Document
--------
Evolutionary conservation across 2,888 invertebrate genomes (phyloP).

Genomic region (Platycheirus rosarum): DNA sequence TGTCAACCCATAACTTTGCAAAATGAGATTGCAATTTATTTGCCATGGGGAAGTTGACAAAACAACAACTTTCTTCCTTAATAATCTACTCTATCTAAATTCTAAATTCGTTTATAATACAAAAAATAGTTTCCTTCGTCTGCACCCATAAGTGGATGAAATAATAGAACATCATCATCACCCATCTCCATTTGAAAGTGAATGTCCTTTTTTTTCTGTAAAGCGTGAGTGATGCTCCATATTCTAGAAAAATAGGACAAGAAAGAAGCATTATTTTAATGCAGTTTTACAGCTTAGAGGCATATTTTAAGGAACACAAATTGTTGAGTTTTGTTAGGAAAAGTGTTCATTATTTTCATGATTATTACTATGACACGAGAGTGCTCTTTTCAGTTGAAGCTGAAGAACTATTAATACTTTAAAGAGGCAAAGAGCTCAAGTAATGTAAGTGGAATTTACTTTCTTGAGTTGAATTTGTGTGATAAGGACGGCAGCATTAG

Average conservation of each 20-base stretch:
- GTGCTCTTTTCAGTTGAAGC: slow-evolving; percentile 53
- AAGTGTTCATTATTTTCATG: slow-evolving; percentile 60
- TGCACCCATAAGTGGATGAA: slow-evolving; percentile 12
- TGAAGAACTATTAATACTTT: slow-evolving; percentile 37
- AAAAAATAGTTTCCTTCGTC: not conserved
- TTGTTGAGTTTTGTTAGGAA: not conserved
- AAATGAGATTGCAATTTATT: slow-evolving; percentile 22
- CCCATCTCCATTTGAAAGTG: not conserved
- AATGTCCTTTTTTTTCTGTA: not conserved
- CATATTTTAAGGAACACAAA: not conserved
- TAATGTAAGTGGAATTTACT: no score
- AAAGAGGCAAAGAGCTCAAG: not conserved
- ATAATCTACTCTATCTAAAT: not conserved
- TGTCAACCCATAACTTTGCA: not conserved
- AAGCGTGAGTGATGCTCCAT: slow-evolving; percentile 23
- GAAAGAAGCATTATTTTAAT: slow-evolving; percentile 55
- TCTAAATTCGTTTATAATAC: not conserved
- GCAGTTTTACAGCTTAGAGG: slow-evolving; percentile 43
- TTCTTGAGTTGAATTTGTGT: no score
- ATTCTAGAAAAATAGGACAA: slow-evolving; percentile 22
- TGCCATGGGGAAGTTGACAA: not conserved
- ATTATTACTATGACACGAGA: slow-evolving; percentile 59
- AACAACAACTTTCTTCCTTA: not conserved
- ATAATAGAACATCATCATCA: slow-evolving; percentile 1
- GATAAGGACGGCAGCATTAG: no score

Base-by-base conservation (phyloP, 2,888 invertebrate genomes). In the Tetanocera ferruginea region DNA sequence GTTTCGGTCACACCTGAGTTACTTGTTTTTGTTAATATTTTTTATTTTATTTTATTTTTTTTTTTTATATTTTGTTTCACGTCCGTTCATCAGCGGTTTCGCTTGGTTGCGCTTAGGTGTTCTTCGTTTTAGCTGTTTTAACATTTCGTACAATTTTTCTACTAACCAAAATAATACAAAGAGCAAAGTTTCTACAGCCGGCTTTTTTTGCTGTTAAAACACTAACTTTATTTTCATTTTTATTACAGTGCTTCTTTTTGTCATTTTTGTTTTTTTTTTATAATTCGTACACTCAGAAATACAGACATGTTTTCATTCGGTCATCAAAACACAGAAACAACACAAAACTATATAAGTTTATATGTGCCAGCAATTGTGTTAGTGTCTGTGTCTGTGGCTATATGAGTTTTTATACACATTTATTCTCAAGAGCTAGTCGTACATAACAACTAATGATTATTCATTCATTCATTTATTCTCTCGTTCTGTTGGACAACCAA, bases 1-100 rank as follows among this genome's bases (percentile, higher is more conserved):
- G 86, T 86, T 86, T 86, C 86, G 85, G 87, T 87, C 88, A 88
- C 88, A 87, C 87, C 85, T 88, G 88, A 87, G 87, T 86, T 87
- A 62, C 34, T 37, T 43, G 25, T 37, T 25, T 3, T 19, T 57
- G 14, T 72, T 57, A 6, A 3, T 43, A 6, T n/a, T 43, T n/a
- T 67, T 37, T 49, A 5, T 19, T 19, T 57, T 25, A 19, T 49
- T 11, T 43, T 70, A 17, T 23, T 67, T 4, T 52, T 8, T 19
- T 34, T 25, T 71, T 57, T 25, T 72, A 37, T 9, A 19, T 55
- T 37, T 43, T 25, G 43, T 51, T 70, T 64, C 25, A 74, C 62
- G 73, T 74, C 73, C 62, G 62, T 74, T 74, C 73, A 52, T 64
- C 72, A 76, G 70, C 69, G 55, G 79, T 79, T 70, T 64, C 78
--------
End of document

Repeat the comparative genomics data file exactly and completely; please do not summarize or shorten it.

Evolutionary conservation across 2,888 invertebrate genomes (phyloP).

Genomic region (Platycheirus rosarum): DNA sequence TGTCAACCCATAACTTTGCAAAATGAGATTGCAATTTATTTGCCATGGGGAAGTTGACAAAACAACAACTTTCTTCCTTAATAATCTACTCTATCTAAATTCTAAATTCGTTTATAATACAAAAAATAGTTTCCTTCGTCTGCACCCATAAGTGGATGAAATAATAGAACATCATCATCACCCATCTCCATTTGAAAGTGAATGTCCTTTTTTTTCTGTAAAGCGTGAGTGATGCTCCATATTCTAGAAAAATAGGACAAGAAAGAAGCATTATTTTAATGCAGTTTTACAGCTTAGAGGCATATTTTAAGGAACACAAATTGTTGAGTTTTGTTAGGAAAAGTGTTCATTATTTTCATGATTATTACTATGACACGAGAGTGCTCTTTTCAGTTGAAGCTGAAGAACTATTAATACTTTAAAGAGGCAAAGAGCTCAAGTAATGTAAGTGGAATTTACTTTCTTGAGTTGAATTTGTGTGATAAGGACGGCAGCATTAG

Average conservation of each 20-base stretch:
- GTGCTCTTTTCAGTTGAAGC: slow-evolving; percentile 53
- AAGTGTTCATTATTTTCATG: slow-evolving; percentile 60
- TGCACCCATAAGTGGATGAA: slow-evolving; percentile 12
- TGAAGAACTATTAATACTTT: slow-evolving; percentile 37
- AAAAAATAGTTTCCTTCGTC: not conserved
- TTGTTGAGTTTTGTTAGGAA: not conserved
- AAATGAGATTGCAATTTATT: slow-evolving; percentile 22
- CCCATCTCCATTTGAAAGTG: not conserved
- AATGTCCTTTTTTTTCTGTA: not conserved
- CATATTTTAAGGAACACAAA: not conserved
- TAATGTAAGTGGAATTTACT: no score
- AAAGAGGCAAAGAGCTCAAG: not conserved
- ATAATCTACTCTATCTAAAT: not conserved
- TGTCAACCCATAACTTTGCA: not conserved
- AAGCGTGAGTGATGCTCCAT: slow-evolving; percentile 23
- GAAAGAAGCATTATTTTAAT: slow-evolving; percentile 55
- TCTAAATTCGTTTATAATAC: not conserved
- GCAGTTTTACAGCTTAGAGG: slow-evolving; percentile 43
- TTCTTGAGTTGAATTTGTGT: no score
- ATTCTAGAAAAATAGGACAA: slow-evolving; percentile 22
- TGCCATGGGGAAGTTGACAA: not conserved
- ATTATTACTATGACACGAGA: slow-evolving; percentile 59
- AACAACAACTTTCTTCCTTA: not conserved
- ATAATAGAACATCATCATCA: slow-evolving; percentile 1
- GATAAGGACGGCAGCATTAG: no score

Base-by-base conservation (phyloP, 2,888 invertebrate genomes). In the Tetanocera ferruginea region DNA sequence GTTTCGGTCACACCTGAGTTACTTGTTTTTGTTAATATTTTTTATTTTATTTTATTTTTTTTTTTTATATTTTGTTTCACGTCCGTTCATCAGCGGTTTCGCTTGGTTGCGCTTAGGTGTTCTTCGTTTTAGCTGTTTTAACATTTCGTACAATTTTTCTACTAACCAAAATAATACAAAGAGCAAAGTTTCTACAGCCGGCTTTTTTTGCTGTTAAAACACTAACTTTATTTTCATTTTTATTACAGTGCTTCTTTTTGTCATTTTTGTTTTTTTTTTATAATTCGTACACTCAGAAATACAGACATGTTTTCATTCGGTCATCAAAACACAGAAACAACACAAAACTATATAAGTTTATATGTGCCAGCAATTGTGTTAGTGTCTGTGTCTGTGGCTATATGAGTTTTTATACACATTTATTCTCAAGAGCTAGTCGTACATAACAACTAATGATTATTCATTCATTCATTTATTCTCTCGTTCTGTTGGACAACCAA, bases 1-100 rank as follows among this genome's bases (percentile, higher is more conserved):
- G 86, T 86, T 86, T 86, C 86, G 85, G 87, T 87, C 88, A 88
- C 88, A 87, C 87, C 85, T 88, G 88, A 87, G 87, T 86, T 87
- A 62, C 34, T 37, T 43, G 25, T 37, T 25, T 3, T 19, T 57
- G 14, T 72, T 57, A 6, A 3, T 43, A 6, T n/a, T 43, T n/a
- T 67, T 37, T 49, A 5, T 19, T 19, T 57, T 25, A 19, T 49
- T 11, T 43, T 70, A 17, T 23, T 67, T 4, T 52, T 8, T 19
- T 34, T 25, T 71, T 57, T 25, T 72, A 37, T 9, A 19, T 55
- T 37, T 43, T 25, G 43, T 51, T 70, T 64, C 25, A 74, C 62
- G 73, T 74, C 73, C 62, G 62, T 74, T 74, C 73, A 52, T 64
- C 72, A 76, G 70, C 69, G 55, G 79, T 79, T 70, T 64, C 78